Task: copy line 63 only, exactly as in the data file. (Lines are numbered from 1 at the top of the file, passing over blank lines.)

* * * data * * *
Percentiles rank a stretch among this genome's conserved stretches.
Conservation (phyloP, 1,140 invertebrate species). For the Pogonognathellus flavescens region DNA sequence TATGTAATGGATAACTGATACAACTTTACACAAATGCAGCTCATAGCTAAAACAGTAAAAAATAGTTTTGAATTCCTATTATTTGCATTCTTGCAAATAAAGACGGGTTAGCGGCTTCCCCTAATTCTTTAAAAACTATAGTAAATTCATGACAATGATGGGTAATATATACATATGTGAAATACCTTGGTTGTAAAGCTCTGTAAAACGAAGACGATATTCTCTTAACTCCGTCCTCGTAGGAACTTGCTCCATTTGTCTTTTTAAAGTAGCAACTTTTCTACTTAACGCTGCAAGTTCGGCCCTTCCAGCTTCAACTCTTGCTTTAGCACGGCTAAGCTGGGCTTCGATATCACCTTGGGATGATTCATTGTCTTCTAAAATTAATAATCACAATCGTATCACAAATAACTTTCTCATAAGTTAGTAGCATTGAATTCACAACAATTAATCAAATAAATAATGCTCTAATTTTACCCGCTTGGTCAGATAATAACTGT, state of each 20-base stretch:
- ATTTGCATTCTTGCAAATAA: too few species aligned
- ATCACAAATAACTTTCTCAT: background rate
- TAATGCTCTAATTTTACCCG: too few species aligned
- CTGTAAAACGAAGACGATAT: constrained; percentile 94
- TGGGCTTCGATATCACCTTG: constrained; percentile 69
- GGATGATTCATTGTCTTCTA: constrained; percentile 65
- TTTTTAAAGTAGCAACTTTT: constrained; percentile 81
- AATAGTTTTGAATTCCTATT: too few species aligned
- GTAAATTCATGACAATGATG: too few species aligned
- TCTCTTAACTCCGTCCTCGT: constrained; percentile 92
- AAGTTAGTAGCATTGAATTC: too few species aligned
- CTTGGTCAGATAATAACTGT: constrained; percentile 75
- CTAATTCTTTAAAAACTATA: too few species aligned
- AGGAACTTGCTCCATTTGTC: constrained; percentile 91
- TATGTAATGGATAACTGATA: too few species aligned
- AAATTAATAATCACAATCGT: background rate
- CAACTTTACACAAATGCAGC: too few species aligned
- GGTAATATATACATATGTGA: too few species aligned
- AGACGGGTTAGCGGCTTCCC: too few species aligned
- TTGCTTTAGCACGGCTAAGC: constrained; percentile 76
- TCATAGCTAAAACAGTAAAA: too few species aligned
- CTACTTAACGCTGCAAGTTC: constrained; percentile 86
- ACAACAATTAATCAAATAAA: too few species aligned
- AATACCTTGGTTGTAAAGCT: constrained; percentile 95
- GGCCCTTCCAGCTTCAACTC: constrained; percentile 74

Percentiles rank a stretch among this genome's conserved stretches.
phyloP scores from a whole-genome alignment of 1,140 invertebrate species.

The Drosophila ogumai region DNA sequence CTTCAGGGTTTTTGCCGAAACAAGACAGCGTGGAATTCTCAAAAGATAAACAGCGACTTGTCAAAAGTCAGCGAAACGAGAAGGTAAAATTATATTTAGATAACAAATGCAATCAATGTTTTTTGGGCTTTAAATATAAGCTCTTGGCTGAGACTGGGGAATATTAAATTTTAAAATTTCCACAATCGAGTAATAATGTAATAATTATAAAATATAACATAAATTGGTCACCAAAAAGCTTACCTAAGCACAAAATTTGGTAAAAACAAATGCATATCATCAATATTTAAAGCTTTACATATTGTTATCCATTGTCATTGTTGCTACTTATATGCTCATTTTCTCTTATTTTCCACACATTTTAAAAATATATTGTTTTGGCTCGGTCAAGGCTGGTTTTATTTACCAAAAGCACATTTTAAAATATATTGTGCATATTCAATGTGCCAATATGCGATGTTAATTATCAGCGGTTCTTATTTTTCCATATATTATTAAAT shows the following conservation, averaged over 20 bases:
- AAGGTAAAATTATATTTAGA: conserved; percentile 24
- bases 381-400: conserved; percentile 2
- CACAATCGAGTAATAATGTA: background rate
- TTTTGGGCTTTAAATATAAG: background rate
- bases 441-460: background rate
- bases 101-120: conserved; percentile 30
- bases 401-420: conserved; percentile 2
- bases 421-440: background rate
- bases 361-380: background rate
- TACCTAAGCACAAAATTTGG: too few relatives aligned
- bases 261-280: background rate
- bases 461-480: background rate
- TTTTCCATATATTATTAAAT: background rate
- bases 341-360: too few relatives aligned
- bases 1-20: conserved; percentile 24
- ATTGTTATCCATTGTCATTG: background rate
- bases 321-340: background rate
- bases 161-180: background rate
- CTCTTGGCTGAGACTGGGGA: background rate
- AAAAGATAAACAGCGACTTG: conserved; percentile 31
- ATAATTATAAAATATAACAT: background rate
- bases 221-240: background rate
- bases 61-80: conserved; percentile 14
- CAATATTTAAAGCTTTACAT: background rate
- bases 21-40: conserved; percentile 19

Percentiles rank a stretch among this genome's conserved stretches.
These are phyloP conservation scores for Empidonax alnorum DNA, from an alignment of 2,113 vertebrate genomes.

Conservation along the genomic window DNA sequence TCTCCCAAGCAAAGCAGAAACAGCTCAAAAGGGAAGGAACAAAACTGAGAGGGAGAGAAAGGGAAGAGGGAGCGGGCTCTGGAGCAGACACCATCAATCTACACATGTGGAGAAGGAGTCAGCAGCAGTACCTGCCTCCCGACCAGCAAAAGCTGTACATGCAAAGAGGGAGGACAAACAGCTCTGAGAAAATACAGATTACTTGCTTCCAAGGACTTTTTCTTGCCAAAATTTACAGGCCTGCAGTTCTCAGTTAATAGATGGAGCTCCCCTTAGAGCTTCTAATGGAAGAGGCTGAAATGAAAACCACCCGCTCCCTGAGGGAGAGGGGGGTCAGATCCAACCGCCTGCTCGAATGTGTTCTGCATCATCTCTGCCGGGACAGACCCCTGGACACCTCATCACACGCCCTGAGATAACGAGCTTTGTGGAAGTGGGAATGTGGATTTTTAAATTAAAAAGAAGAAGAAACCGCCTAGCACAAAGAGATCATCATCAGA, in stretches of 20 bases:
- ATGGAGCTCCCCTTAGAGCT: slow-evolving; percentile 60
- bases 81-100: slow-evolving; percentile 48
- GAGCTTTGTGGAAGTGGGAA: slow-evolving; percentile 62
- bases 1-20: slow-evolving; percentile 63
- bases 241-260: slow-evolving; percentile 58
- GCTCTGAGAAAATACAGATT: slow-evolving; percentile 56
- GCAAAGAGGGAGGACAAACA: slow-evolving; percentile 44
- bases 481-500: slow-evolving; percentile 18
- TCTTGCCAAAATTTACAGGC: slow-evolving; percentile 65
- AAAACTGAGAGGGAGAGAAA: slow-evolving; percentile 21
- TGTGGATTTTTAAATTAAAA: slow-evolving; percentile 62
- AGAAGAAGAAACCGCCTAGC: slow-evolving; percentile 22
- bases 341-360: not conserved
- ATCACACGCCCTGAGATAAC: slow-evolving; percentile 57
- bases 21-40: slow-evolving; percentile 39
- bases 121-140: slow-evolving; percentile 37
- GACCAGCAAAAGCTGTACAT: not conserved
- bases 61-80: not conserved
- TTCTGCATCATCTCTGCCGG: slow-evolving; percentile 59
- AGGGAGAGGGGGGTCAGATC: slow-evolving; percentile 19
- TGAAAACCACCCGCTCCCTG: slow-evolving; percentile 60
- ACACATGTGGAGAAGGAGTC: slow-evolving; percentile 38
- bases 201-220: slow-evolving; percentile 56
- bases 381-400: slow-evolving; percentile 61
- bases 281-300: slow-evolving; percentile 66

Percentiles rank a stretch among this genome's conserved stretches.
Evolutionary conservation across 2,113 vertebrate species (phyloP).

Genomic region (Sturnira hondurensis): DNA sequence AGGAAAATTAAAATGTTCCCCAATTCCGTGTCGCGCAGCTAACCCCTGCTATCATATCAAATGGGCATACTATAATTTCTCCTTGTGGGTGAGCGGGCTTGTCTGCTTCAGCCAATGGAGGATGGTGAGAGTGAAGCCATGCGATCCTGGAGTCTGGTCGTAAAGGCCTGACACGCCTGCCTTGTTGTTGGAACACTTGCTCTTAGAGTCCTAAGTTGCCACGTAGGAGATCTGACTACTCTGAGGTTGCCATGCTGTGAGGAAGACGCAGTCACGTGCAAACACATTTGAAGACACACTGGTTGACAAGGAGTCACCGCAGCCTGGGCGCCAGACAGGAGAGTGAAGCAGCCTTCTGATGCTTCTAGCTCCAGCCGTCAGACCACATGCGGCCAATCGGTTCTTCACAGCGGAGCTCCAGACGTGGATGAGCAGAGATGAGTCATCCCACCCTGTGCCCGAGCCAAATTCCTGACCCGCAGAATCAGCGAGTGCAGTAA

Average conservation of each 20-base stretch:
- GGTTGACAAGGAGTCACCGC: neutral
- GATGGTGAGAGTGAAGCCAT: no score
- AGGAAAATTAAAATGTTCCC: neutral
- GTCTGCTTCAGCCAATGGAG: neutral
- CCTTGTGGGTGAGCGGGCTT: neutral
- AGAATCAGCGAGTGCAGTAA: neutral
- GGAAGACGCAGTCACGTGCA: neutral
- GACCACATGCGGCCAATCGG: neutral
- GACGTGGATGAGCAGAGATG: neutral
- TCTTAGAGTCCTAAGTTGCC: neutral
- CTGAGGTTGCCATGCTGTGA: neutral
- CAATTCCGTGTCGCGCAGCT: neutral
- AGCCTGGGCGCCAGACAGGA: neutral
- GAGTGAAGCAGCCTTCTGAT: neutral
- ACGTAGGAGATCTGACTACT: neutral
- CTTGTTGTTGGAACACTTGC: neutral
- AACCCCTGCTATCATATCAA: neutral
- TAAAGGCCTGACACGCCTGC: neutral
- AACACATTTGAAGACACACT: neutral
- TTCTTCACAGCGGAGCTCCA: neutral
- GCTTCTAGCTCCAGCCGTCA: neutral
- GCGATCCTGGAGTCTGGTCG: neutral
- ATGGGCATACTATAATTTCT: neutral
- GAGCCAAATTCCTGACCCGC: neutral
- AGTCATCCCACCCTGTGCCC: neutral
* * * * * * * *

- bases 241-260: slow-evolving; percentile 58